Category:The Dolls House (display)

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12 - The Dolls House (display)
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A precious and instructive collection of dolls covering an important period of doll manufacture between 1875-1930 with examples of some of the most famous and collectible names in dollmaking, from Germany, France and Britain including: Bru, Kammer and Reinhardt, Armand Marseille, Max Hardwick and Simon and Halbig.

Early dolls

Dolls have been cherished playthings since ancient times. There is an example on display in the British Museum of a woven doll from a Roman grave of 300 B.C., and the making of homemade dolls from wicker, twigs, or sewn rags is a traditional craft that probably goes back to the prehistoric era. However, most surviving dolls date from the late Nineteenth Century, when they began to be produced on a commercial scale.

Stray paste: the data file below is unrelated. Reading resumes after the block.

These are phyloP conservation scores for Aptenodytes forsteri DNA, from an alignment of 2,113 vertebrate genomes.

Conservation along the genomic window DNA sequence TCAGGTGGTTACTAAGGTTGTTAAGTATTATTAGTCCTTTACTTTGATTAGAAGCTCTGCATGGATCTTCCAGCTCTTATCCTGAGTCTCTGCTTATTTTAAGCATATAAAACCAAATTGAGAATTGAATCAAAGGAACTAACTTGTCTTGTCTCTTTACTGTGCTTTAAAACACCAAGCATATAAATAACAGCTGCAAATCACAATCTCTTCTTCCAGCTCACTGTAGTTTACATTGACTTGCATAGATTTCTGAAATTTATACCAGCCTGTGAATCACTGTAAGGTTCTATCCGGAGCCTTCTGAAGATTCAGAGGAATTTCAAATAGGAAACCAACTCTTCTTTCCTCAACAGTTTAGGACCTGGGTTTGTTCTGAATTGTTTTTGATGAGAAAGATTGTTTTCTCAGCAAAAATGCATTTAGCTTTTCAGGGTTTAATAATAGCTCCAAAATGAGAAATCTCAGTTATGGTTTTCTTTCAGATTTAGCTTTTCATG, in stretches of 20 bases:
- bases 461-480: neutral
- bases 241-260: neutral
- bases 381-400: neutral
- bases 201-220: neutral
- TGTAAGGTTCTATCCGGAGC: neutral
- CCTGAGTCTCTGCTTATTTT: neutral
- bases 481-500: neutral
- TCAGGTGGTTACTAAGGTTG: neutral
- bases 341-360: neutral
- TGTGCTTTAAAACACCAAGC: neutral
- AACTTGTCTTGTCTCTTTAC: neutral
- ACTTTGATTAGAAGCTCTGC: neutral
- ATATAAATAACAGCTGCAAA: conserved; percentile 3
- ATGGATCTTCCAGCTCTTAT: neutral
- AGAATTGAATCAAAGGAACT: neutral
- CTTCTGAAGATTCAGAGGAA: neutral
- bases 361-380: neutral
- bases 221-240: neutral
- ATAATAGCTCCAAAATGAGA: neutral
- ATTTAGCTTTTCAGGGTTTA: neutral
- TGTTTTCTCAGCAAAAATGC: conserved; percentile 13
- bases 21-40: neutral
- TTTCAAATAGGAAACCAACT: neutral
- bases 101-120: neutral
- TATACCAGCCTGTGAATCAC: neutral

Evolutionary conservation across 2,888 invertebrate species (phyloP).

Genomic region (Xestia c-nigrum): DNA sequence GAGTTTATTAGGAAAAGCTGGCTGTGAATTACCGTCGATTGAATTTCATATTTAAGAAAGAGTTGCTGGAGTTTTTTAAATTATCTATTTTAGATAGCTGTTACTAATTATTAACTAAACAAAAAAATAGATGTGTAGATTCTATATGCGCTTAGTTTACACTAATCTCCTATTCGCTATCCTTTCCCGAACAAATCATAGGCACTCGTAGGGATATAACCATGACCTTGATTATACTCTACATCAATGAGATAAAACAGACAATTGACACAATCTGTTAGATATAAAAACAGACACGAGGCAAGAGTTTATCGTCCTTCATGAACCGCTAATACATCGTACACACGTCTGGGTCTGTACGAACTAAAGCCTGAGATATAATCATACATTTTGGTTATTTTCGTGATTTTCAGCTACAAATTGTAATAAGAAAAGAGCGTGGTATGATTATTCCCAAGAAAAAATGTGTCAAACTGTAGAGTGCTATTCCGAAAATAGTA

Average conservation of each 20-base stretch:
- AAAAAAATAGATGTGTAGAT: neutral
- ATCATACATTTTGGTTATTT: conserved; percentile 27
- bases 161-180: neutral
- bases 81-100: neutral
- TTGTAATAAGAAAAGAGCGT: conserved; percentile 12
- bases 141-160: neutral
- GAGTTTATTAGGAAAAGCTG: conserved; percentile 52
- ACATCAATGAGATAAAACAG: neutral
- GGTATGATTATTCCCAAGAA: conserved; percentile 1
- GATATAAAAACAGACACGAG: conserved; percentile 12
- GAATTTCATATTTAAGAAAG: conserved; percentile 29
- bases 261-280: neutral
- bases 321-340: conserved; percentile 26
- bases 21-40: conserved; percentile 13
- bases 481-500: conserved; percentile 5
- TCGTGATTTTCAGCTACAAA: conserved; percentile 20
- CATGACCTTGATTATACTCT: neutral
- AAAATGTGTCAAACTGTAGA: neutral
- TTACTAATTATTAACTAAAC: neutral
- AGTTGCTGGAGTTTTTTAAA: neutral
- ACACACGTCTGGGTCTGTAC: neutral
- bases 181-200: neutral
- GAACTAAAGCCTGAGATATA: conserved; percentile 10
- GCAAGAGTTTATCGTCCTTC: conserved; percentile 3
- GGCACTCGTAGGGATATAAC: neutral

Construction materials

While a great deal of the fascination for dolls must be in the haunting quality of their lifelike little faces, they also invoke a feeling for the periods that they represent with much to be gleaned about the fashions, clothes, jewellery, shoes, even hairstyles of the times.

In order to obtain these lifelike qualities, especially in the skin and face, a variety of materials were employed and experimented with, including porcelain, wax, fabric, wood and papier-mâché.

Chinadolls became popular during the middle of the Nineteenth Century and Germany began exporting large quantities of dolls, mainly of wood, composition, porcelain and bisque (unglazed porcelain) giving rise to famous names of the time such as: Armand Marseille, Max Hardwick, Simon and Halbig and Kämmer & Reinhardt who in particular made their now highly sought-after character dolls using the faces of actual children.

Britain is more noted for "poured-wax" dolls and paper dolls, but without a doubt the most "chic" dolls were produced in France with the likes of Bru's and Emile Jumeau's Bébé dolls now highly prized.

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